Scottish Government evidence needs to be "more compelling" to justify lockdown, business leaders warn

The evidence behind the blanket closure of hospitality businesses across the Central Belt needs to be more “robust and compelling” to justify the economic sacrifice, business groups have warned.

Wednesday, 7th October 2020, 5:22 pm
Updated Wednesday, 7th October 2020, 5:40 pm
Restaurants will have to resort to takeaway during the two week closures.
Restaurants will have to resort to takeaway during the two week closures.

First Minister Nicola Sturgeon today announced that all restaurants and pubs would have to close for 16 days from Friday in central belt areas including Edinburgh and Glasgow, while alcohol sales would be banned indoors throughout Scotland in a bid to control rising coronavirus cases.

But business groups warned that the closures could leave many outlets in dire financial circumstances, saying that many businesses could collapse – and called on the government to consult with the industry over the changes.

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Joanne Davidson, director of policy at the Edinburgh Chambers of Commerce, said: “Everyone in the country acknowledges the pandemic is a serious public health issue and we appreciate that Government has to make hard decisions in the current climate. However, it is an issue we need to tackle together, and that means involving businesses in the process. Taking decisions without recourse to those whose lives, businesses, employment and well-being are torn apart by these decisions is not the way to bring our country through this process successfully.

“Along with all of our colleagues in the Chamber network, we call on the Scottish Government to consult in a genuine way with business, to provide more robust data on which serious decisions are being based, and to seek solutions and meaningful engagement with the business community which minimise the impact and ensure adequate and appropriate financial support is made available to protect jobs and livelihoods.”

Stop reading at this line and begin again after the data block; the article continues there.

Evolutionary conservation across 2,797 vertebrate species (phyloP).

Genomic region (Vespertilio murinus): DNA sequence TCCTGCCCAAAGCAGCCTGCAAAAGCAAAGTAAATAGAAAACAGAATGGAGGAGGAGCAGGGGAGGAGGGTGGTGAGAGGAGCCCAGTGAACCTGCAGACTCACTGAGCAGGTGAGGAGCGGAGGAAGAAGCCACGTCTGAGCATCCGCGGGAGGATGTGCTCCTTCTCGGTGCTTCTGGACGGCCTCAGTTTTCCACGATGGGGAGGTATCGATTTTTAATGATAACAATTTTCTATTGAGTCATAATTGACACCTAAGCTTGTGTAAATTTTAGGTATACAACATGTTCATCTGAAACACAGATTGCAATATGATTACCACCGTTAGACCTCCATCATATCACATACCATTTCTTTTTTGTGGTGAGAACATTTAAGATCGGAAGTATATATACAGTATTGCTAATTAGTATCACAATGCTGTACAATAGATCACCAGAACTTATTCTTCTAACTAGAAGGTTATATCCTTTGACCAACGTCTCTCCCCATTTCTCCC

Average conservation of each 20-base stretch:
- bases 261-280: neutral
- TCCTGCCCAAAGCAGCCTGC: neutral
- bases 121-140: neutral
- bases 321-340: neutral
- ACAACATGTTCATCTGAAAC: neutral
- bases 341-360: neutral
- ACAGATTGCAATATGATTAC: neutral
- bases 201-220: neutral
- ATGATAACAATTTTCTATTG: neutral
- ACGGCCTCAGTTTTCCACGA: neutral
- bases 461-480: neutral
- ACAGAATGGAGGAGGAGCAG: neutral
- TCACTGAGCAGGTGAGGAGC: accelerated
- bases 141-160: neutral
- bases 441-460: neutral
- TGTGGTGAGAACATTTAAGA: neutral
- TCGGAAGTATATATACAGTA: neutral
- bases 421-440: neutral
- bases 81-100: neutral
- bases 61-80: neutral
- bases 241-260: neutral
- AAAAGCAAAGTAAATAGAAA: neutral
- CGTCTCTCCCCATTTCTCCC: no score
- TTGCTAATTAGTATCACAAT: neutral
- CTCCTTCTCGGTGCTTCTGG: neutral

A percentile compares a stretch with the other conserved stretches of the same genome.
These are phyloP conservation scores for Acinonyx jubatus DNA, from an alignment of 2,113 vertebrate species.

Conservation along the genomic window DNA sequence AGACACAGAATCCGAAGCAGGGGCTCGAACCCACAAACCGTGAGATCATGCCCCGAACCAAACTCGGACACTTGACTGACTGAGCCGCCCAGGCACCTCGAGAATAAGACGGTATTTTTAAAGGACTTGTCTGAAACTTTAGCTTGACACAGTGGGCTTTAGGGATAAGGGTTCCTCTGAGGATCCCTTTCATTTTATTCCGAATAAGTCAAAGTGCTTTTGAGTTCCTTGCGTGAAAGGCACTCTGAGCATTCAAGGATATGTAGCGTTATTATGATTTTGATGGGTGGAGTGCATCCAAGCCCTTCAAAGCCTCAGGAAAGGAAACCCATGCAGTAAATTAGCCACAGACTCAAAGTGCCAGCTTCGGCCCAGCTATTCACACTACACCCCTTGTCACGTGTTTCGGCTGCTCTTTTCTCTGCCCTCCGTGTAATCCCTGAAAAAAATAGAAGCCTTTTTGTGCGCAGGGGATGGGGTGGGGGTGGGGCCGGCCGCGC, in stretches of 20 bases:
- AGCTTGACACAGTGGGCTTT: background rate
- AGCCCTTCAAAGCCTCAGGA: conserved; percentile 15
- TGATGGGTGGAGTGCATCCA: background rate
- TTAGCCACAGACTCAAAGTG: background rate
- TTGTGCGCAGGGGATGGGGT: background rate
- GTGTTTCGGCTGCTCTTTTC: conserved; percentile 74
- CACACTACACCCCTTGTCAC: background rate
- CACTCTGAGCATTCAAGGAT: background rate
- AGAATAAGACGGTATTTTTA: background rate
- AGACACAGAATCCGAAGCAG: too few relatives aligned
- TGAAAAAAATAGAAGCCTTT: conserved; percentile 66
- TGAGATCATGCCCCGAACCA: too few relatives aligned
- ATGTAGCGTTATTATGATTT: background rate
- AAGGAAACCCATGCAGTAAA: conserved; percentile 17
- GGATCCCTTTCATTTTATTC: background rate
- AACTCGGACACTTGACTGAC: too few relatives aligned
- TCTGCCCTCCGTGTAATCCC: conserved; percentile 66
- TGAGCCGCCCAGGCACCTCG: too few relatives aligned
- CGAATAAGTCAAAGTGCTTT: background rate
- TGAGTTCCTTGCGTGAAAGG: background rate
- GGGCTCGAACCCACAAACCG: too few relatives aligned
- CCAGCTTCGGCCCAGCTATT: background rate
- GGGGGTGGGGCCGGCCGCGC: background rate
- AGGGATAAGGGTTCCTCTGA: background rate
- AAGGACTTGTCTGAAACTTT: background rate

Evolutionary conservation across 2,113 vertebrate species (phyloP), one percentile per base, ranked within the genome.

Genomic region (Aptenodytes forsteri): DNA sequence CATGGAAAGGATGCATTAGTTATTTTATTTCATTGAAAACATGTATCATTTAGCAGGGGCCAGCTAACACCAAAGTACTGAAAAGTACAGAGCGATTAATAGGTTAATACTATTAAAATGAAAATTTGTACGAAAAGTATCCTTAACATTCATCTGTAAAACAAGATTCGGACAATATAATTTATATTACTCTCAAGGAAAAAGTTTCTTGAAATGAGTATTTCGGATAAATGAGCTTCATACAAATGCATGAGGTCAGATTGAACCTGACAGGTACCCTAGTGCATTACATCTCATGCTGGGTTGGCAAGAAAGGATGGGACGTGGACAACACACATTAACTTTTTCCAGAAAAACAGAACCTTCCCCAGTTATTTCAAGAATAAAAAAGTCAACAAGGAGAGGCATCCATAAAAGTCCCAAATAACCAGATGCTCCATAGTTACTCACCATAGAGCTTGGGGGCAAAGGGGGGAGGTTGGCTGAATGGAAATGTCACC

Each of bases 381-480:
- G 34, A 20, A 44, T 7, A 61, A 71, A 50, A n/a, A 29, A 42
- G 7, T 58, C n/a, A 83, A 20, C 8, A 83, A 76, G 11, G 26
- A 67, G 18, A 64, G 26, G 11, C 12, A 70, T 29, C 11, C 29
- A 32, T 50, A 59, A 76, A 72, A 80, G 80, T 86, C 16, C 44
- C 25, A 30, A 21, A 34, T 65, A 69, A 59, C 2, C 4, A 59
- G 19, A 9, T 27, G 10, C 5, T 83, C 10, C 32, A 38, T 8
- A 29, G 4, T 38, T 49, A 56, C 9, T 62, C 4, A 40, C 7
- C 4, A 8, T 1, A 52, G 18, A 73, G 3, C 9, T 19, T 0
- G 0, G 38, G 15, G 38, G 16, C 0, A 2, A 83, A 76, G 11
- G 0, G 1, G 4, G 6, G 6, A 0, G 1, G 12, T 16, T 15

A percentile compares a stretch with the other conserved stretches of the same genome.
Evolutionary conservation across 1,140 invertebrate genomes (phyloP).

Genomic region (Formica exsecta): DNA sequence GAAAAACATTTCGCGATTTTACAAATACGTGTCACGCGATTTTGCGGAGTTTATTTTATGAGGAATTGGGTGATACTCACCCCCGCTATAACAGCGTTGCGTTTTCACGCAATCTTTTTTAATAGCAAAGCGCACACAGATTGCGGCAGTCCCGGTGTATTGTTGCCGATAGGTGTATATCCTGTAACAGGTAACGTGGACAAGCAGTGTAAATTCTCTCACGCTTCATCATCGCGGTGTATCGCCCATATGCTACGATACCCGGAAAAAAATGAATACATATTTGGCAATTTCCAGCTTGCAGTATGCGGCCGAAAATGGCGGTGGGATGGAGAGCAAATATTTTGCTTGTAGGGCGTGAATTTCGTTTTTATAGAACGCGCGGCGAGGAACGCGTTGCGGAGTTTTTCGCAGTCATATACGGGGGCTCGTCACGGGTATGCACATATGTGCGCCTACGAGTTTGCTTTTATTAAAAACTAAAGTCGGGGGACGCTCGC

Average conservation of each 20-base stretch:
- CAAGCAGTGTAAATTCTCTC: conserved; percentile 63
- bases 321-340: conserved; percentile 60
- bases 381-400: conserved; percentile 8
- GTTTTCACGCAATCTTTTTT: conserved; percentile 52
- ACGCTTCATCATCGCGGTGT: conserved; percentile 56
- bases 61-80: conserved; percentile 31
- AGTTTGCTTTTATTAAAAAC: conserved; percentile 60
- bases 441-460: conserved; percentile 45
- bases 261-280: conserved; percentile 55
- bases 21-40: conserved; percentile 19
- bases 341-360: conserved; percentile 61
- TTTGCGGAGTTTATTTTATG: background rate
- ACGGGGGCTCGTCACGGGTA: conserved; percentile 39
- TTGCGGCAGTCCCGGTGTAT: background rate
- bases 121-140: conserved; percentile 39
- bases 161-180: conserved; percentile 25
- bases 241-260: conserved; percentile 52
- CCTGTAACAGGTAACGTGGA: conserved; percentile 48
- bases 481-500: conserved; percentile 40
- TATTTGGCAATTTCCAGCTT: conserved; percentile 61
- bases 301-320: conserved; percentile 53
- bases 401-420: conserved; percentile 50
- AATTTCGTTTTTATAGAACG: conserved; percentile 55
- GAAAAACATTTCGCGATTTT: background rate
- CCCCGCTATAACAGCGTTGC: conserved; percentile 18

They have called on the Scottish Government to consult with the industry and ensure that support is available. The government is set to support hospitality businesses with a £40 million fund.

Chef Nick Nairn tweeted that the money would not go far divided between Scotland’s 15,000 hospitality businesses.

"Lucky if that covers the 20 per cent employers contribute,” he said, referring to the furlough scheme.

Tracy Black, director of CBI Scotland, said: “Businesses would welcome further clarity on what these additional measures are expected to achieve and how their impact will be measured. Transparency around decision-making processes is crucial and a visible strategy for living with COVID-19 through the autumn and winter will be vital to protecting lives and livelihoods across Scotland.”

James Calder, chief executive of the Society of Independent Brewers, said: "Small breweries lost 82 per cent of their sales with the closure of pubs during the national lockdown and have been struggling through the summer at around 50 per cent of their normal sales. Devastatingly two small breweries a week have been shutting up for good.”

He added: “Pubs and small breweries are in a fragile state because of the Covid crisis and for many this sudden shut down in Scotland will be the final blow. The Scottish Government needs to urgently publish the full evidence for this lockdown and guarantee that small breweries will be eligible for the financial assistance package."

Ms Sturgeon said today: “The need for action is highlighted by today’s figures and, more fundamentally, in the evidence paper published today. To try to interrupt this trajectory, we must act now. While the measures will feel like a backward step, they are in the interests of protecting our progress overall.”

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